Steve Inskeep

Steve Inskeep is host of NPR's Morning Edition, as well as NPR's morning news podcast Up First, with Rachel Martin and David Greene.

Known for probing questions to everyone from presidents to warlords to musicians, Inskeep has a passion for stories of the less famous—like an American soldier who lost both feet in Afghanistan, or an Ethiopian woman's extraordinary journey to the United States.

Since joining Morning Edition in 2004, Inskeep has hosted the program from New Orleans, Detroit, Karachi, Cairo, Houston and Tehran; investigated Iraqi police in Baghdad; and received a 2006 Robert F. Kennedy journalism award for "The Price of African Oil," on conflict in Nigeria. In 2012 he traveled 2,700 miles across North Africa in the wake of the Arab Spring. In 2013 he reported from war-torn Syria, and on Iran's historic election. In 2014 he drove with colleagues 2,428 miles along the entire U.S.-Mexico border; the resulting radio series, "Borderland," won widespread attention, as did the acclaimed NPR online magazine of the same name.

Inskeep says Morning Edition works to "slow down the news," making sense of fast-moving events. A prime example came during the 2008 Presidential campaign, when Inskeep and NPR's Michele Norris conducted "The York Project," groundbreaking conversations about race, which received an Alfred I. duPont-Columbia University Silver Baton for excellence.

Inskeep was hired by NPR in 1996. His first full-time assignment was the 1996 presidential primary in New Hampshire. He went on to cover the Pentagon, the Senate, and the 2000 presidential campaign of George W. Bush. After the September 11, 2001, attacks, he covered the war in Afghanistan, turmoil in Pakistan, and the war in Iraq. In 2003, he received a National Headliner Award for investigating a military raid gone wrong in Afghanistan. He has twice been part of NPR News teams awarded the Alfred I. duPont-Columbia University Silver Baton for coverage of Iraq.

On days of bad news, Inskeep is inspired by the Langston Hughes book, Laughing to Keep From Crying. Of hosting Morning Edition during the 2008 financial crisis and Great Recession, he told Nuvo magazine when "the whole world seemed to be falling apart, it was especially important for me ... to be amused, even if I had to be cynically amused, about the things that were going wrong. Laughter is a sign that you're not defeated."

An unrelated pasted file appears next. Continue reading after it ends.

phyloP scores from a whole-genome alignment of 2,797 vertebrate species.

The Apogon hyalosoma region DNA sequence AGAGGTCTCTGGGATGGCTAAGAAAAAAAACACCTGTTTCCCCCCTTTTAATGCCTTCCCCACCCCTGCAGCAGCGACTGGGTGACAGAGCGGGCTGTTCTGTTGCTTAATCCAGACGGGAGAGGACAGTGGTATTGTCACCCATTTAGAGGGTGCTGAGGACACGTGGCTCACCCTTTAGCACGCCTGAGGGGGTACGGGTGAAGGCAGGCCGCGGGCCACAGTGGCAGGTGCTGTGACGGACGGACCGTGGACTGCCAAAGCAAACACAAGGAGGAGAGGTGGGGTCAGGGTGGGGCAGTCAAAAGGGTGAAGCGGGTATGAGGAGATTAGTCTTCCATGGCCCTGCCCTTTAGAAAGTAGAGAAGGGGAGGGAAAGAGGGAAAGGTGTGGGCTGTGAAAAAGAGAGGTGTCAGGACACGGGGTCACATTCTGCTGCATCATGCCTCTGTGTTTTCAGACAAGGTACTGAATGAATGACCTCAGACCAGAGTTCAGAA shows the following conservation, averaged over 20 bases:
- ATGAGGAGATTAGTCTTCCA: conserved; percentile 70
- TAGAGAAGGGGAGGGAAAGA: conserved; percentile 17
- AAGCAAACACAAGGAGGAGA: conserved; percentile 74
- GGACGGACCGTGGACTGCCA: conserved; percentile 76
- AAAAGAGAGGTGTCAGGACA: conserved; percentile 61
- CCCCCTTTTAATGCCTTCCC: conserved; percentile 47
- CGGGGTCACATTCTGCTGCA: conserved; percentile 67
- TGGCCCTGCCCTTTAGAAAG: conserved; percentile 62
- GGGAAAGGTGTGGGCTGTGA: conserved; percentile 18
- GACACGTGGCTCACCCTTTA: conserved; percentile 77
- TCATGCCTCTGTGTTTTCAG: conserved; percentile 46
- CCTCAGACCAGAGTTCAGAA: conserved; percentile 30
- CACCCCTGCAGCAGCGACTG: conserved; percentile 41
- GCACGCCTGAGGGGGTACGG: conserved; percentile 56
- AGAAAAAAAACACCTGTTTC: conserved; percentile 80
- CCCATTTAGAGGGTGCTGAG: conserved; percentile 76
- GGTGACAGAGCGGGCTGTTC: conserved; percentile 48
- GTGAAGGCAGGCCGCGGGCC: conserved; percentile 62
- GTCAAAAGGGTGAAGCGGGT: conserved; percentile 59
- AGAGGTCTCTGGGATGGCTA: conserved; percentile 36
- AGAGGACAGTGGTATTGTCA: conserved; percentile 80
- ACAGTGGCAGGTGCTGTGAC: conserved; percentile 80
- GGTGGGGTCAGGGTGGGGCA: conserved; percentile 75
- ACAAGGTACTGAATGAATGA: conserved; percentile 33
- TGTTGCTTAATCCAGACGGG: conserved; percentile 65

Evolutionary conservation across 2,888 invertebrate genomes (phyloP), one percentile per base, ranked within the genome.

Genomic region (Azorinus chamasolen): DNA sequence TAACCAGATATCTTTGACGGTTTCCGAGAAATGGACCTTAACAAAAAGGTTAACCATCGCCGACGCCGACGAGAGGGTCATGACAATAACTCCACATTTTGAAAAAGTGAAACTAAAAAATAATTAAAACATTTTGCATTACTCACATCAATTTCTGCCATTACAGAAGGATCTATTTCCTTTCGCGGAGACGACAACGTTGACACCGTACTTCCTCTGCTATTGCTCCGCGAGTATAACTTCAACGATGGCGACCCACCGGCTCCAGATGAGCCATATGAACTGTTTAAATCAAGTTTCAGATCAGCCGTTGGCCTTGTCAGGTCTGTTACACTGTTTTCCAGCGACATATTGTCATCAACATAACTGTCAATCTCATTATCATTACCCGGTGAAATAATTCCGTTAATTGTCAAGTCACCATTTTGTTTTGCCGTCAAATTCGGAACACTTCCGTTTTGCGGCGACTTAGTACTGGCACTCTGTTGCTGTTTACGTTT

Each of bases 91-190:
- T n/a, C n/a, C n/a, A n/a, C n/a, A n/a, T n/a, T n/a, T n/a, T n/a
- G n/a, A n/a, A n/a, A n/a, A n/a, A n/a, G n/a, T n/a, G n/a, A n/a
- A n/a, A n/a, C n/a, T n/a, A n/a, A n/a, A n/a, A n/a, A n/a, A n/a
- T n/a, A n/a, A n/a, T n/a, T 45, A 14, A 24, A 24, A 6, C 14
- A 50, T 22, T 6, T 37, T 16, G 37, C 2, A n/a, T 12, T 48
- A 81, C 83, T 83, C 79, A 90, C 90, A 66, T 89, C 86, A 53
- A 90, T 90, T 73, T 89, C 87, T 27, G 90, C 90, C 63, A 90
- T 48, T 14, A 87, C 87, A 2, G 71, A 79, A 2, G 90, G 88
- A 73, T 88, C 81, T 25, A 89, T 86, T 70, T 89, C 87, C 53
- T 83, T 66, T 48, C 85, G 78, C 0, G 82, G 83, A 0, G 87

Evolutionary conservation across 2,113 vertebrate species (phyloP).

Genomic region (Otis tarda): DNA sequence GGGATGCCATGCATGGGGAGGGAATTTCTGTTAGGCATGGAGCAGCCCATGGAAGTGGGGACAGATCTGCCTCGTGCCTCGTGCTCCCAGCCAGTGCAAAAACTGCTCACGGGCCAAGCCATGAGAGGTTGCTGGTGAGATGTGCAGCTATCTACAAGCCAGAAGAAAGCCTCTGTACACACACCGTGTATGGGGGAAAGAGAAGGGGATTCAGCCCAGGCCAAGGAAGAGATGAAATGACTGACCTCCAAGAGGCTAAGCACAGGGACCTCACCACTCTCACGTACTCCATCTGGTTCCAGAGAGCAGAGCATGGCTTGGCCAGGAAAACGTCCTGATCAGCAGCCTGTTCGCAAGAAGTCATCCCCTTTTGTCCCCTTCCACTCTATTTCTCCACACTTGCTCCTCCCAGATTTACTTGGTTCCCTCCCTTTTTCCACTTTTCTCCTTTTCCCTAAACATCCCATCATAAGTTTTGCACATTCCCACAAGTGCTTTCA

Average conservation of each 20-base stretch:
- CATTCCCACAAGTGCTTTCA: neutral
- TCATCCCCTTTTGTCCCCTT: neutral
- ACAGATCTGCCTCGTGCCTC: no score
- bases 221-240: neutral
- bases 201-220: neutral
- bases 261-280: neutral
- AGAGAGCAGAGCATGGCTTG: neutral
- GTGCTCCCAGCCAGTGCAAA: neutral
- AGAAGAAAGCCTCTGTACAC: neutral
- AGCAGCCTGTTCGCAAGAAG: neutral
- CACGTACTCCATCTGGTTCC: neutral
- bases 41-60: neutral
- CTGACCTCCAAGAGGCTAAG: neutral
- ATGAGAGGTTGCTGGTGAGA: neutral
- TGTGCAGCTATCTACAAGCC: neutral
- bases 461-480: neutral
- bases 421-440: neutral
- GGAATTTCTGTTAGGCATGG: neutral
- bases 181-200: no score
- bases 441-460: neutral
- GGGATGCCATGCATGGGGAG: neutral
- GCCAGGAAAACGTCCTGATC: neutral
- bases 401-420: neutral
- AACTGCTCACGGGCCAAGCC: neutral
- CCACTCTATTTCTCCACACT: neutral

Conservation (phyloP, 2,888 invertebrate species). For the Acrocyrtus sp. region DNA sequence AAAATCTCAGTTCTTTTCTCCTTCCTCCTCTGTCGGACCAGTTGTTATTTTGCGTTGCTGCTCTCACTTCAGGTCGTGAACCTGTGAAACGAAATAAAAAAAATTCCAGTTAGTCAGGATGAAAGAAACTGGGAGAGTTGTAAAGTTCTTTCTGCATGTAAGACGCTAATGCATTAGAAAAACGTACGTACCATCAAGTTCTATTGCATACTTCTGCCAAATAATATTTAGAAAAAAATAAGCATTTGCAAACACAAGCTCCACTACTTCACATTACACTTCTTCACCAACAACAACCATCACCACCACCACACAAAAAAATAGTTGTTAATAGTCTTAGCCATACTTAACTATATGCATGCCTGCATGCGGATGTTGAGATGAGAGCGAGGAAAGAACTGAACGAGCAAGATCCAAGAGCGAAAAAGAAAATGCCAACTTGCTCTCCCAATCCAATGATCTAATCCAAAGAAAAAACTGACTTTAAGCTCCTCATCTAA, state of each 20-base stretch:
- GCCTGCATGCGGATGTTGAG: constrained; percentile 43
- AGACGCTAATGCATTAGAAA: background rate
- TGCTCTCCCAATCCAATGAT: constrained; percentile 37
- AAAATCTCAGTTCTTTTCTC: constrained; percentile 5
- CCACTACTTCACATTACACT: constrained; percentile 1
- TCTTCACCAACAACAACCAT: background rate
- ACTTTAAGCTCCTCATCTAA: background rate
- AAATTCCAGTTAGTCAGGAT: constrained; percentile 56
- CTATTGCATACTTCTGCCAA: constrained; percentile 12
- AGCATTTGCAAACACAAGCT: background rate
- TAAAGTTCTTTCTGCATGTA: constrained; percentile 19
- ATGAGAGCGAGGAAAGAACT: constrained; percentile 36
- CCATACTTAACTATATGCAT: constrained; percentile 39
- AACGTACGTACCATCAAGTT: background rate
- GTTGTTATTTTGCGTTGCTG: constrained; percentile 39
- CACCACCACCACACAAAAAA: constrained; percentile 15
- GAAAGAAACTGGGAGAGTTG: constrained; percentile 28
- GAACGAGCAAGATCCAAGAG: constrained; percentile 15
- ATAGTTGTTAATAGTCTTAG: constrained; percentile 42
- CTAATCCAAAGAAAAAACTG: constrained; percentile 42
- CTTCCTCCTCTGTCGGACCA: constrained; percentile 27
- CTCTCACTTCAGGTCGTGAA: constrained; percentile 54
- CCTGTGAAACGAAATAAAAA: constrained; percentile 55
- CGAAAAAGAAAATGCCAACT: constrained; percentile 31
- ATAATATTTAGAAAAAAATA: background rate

Inskeep is the author of Instant City: Life and Death in Karachi, a 2011 book on one of the world's great megacities. He is also author of Jacksonland, a forthcoming history of President Andrew Jackson's long-running conflict with John Ross, a Cherokee chief who resisted the removal of Indians from the eastern United States in the 1830's.

He has been a guest on numerous TV programs including ABC's This Week, NBC's Meet the Press, MSNBC's Andrea Mitchell Reports, CNN's Inside Politics and the PBS Newshour. He has written for publications including The New York Times, Washington Post, the Wall Street Journal, and The Atlantic.

A native of Carmel, Indiana, Inskeep is a graduate of Morehead State University in Kentucky.

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And I'm Steve Inskeep in Las Vegas. When President Trump visits here today, he arrives in a city where investigators are hard at work.

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Former Vice President Al Gore helped shape the conversation about climate change with An Inconvenient Truth. Now he's back with a sequel — called An Inconvenient Sequel: Truth to Power, due out next month -- and it follows Gore as he continues the crusade he made famous with that first film.

The movie shows Gore standing in Miami floodwater, flying over imploding boulders of ice in Greenland and in Paris — trying to push the climate agreement over the finish line.

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Two things seem pretty certain about Republican Senator Mitch McConnell's health care push at this point. There is going to be a vote next week, and there's going to be a lot of vocal opposition to it.

(SOUNDBITE OF PROTEST)

The San Francisco Museum of Modern Art has some 34,000 works in its collection — but you'll only find a fraction of those up on the wall.

"A little under 2,000 of them are on view at any one time in the galleries," says Keir Winesmith, head of SFMOMA's Web and digital platforms.

So what to do with the rest?

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Journalist Tom Ricks used to write about the present. His reports on the U.S. military won him two Pulitzer Prizes, and his 2006 book, Fiasco, was basically a takedown of U.S. policies in Iraq.

But Ricks says the wars following Sept. 11 wore him down; so he left daily journalism, moved to an island off the coast of Maine and wrote a history called Churchill and Orwell — as in the British prime minister and the author of 1984.